Here’s the thing. Relationships will be important as anything else during Bronny’s recruitment, and the head coach up in Ann Arbor happens to be a former teammate, coach, and very close friend of LeBron’s due to their shared time with the Miami Heat. So while it’s true that LeBron may not love the idea of sending his son to play for “That School Up North,” he certainly trusts Juwan Howard to watch over his son and continue his development as a player — and person — at Michigan for one season.

2013 NBA Finals - San Antonio Spurs v Miami Heat Photo by Nathaniel S. Butler/NBAE via Getty Images

Additionally, Michigan does not have any commitments in their 2023 class yet — not a single one! The delayed nature of James’ recruitment will likely cause some problems with certain schools that already have their 2023 classes filled and their 2023-2024 scholarships accounted for. Michigan will not have that problem.

And that brings us to the Buckeyes.

Chris Holtmann and his staff have assembled the No. 3 recruiting class in the nation (tied with Michigan State) in the 2023 cycle. The class is made up of four players — Middleton, George Washington III (No. 60 overall), Devin Royal (No. 73 overall), and Austin Parks (No. 105 overall). Assuming that nobody transfers or leaves early, the Buckeyes have already committed 13 scholarships — the maximum amount — to the 2023-2024 team. There is not a scholarship to offer Bronny James, as of now.

Assuming there are no transfers or early departures, here are Ohio State’s scholarships for the 2023-2024 season:

  • Tanner Holden
  • Gene Brown
  • Zed Key
  • Kalen Etzler
  • Bruce Thornton
  • Felix Okpara
  • Brice Sensabaugh
  • Roddy Gayle Jr.
  • Bowen Hardman
  • Scotty Middleton
  • Austin Parks
  • Devin Royal
  • George Washington III

Those are the numbers assuming nobody transfers. But I’ll let you in on a little secret — someone is going to leave. Last season, only 10 Division-I programs kept their roster intact and avoided losing any players by way of transfer. That translates to roughly 96% of all programs losing at least one player to the transfer portal. With the amount of young talent on this roster and the amount joining next year, someone is bound to seek a new opportunity. However, that does not mean Chris Holtmann will over-commit scholarships and assume one will free up in the spring.

Even with no available scholarships, I still think Bronny James to Ohio State is a possibility. A lack of scholarships doesn’t necessarily equate to a lack of roster space. Unlike most households, $25,000 is nothing to the James family. Similar to the situation at Michigan with Juwan Howard’s son Jace, LeBron could hypothetically pay his son’s tuition and allow him to join the Ohio State men’s basketball program as a walk-on. Clearly, Bronny James would not be a practice player or fill the typical walk-on role — he would play. But to get around the scholarship limit, he could join the program and pay his own way.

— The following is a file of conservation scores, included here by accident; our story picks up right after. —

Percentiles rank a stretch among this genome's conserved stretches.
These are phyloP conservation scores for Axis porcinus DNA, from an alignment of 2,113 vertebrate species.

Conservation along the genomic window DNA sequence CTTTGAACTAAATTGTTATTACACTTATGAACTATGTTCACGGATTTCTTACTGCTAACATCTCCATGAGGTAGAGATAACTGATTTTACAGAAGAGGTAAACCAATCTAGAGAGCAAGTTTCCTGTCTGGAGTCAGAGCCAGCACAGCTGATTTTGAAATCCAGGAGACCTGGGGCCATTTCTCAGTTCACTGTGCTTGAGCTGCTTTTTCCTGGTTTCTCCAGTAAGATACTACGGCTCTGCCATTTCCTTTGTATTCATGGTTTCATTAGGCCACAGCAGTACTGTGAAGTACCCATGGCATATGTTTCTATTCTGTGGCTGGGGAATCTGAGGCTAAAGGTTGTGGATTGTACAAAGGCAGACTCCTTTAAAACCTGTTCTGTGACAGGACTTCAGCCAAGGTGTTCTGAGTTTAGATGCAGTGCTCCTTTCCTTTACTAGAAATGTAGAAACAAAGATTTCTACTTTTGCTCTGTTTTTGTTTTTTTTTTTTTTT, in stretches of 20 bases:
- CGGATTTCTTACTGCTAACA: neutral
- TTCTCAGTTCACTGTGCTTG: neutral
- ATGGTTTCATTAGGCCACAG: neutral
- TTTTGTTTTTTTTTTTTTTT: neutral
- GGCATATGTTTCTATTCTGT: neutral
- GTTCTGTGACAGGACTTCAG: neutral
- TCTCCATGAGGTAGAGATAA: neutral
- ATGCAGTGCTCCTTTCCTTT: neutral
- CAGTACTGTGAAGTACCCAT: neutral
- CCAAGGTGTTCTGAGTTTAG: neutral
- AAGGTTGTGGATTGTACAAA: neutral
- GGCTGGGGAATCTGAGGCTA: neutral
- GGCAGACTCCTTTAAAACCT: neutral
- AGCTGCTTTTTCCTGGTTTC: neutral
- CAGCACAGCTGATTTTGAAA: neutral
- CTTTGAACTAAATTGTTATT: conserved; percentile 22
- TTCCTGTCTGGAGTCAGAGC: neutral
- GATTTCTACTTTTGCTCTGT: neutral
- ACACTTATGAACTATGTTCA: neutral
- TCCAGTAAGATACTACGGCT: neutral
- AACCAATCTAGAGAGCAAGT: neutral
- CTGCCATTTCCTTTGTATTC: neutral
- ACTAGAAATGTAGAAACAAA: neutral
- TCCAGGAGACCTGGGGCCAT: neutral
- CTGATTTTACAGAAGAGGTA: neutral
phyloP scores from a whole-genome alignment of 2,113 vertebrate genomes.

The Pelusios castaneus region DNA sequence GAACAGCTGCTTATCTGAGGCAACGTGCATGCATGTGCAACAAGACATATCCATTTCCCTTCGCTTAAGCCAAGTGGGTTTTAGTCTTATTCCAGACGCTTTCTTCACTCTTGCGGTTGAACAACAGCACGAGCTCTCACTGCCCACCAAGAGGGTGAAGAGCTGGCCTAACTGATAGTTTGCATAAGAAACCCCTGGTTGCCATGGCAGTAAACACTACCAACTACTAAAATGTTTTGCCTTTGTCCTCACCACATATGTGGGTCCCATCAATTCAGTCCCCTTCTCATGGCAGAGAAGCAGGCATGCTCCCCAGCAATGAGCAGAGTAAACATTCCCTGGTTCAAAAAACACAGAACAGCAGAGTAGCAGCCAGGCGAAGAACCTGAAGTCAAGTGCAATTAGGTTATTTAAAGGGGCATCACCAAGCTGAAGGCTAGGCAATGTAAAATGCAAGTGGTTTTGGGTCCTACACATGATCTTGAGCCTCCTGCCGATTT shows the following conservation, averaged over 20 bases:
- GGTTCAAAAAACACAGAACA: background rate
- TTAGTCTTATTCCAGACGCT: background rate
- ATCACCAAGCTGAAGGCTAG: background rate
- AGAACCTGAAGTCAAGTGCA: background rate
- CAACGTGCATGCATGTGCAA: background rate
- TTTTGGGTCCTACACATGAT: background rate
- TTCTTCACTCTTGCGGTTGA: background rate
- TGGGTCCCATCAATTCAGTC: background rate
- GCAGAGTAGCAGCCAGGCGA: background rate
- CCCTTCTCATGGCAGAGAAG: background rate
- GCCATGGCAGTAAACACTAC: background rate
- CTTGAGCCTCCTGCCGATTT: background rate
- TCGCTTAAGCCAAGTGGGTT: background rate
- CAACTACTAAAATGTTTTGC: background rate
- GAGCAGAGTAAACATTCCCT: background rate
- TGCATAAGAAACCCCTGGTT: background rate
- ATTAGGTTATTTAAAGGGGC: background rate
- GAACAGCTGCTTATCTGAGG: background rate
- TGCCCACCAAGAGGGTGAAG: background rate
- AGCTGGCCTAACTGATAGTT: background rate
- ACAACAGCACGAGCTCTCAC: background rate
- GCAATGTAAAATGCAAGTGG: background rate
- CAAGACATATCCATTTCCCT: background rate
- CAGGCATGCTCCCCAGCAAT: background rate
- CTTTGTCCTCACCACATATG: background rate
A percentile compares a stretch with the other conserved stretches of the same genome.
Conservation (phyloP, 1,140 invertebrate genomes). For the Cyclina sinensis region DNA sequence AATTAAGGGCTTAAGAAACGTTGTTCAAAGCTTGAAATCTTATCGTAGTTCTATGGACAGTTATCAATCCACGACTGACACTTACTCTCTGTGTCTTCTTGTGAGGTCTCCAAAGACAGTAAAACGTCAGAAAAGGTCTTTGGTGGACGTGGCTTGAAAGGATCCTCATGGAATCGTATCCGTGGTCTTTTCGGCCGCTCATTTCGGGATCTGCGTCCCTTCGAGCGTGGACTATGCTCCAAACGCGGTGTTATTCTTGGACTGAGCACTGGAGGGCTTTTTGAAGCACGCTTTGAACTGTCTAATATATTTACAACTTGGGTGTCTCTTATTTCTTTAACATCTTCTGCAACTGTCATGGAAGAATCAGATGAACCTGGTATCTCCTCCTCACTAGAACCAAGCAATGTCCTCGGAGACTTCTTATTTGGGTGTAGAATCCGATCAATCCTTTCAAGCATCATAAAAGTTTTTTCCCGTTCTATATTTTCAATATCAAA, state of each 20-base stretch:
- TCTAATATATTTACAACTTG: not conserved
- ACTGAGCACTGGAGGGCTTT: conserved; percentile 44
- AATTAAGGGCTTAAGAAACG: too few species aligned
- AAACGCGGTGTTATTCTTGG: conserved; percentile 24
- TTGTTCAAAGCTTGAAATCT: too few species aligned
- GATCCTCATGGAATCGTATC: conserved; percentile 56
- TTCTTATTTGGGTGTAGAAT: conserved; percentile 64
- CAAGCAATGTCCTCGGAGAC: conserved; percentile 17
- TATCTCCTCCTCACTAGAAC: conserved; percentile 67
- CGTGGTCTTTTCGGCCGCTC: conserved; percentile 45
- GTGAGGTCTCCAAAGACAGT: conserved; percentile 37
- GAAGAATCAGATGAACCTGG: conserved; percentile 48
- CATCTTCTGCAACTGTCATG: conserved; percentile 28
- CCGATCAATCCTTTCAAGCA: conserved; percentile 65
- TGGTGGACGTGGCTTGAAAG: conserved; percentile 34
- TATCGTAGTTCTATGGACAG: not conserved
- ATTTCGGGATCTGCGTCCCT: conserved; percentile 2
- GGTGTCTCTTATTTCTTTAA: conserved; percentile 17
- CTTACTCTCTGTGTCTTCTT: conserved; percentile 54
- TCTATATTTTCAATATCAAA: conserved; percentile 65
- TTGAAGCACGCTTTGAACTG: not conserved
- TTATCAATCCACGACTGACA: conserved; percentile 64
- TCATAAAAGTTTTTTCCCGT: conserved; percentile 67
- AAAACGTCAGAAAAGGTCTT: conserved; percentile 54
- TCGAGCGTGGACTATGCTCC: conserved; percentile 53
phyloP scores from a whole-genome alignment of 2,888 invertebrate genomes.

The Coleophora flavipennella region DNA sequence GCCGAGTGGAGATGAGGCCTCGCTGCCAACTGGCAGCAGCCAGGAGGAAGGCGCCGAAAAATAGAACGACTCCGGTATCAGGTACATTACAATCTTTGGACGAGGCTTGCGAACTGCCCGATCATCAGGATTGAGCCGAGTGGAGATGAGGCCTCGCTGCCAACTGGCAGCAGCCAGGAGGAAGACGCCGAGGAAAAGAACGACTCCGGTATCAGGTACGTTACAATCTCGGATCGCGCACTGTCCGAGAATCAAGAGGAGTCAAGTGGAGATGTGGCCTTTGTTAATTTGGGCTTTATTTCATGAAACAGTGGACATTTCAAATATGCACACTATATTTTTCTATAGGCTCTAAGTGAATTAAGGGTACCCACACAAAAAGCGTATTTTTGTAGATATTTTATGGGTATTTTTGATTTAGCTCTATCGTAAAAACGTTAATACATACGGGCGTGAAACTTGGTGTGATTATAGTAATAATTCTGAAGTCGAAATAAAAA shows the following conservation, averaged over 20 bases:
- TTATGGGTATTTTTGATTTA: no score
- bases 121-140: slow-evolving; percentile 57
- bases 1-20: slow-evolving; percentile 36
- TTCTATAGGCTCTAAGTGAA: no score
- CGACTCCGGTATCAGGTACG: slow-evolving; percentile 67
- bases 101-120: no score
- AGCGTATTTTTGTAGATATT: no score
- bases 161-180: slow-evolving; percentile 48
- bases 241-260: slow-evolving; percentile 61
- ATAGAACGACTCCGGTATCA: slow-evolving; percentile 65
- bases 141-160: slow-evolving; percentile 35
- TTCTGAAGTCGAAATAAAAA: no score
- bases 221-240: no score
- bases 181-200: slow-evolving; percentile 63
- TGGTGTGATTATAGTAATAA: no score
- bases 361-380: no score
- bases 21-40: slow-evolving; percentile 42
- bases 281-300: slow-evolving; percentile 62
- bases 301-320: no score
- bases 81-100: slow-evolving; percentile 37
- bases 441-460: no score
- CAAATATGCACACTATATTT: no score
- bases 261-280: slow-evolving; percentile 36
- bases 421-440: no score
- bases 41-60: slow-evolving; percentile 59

It’s a wild and wacky hypothetical, but if LeBron James Jr. really wants to be a Buckeye, he’s going to be a Buckeye. Scholarship, no scholarship, it doesn’t matter — they would figure it out.

If Bronny James joined the Ohio State Basketball program, everything would change. Non-conference games against the likes of Maine, Texas-Arlington, and Niagara would become sell-outs. The price of a ticket to see the Buckeyes play Big Ten foes would spike to levels even I can’t predict. Simply the possibility — even if it’s minute — of LeBron being in the house to watch his son play would turn Buckeye basketball games into a frenzy. Attendance would skyrocket, merchandise sales would skyrocket, and the program would receive national attention it hasn’t seen since the Greg Oden/Mike Conley era.

Not to be overlooked, the pressure on Holtmann and his staff would be immense. Have you ever bought a ticket to watch your favorite professional team play, only to show up and learn that one or more star players aren’t in the lineup? The same conflicting interests would hang over Holtmann and his staff for as long as James was (hypothetically) part of the program.

With Washington and Thornton already on the roster, Bronny James would not show up and play starter’s minutes right away. He would see action off the bench, as most freshmen do under Holtmann. Five seasons in, it’s become quite clear that Chris Holtmann does not want his freshmen to sit and rot on the bench. He wants them to get involved early and have a chance to learn in big games. But make no mistake, Bronny would not be a starter right away or the focal point of that team — from a basketball standpoint.

So while 19,000 people would pack the Schott on a Monday night to see LeBron James Jr. put on a show against Nebraska, he may only wind up playing 10 minutes — much to the chagrin of the thousands of fans who are there to watch Bronny, not Zed Key or Felix Okpara. Holtmann is paid to win basketball games, not satisfy fans’ demands. Maybe it would go off without a hitch, but I could see the high-profile nature of this recruitment causing some tension between the coaching staff, the fan base, and the Ohio State athletic department.

My gut tells me that Bronny James will either end up at Michigan playing for a close family friend in Howard, or at UCLA right in his backyard. But if Bronny really wants to be a Buckeye and call Columbus home for one year, I have a feeling that Chris Holtmann and Gene Smith will do whatever it takes to make that dream become a reality. Buckle up!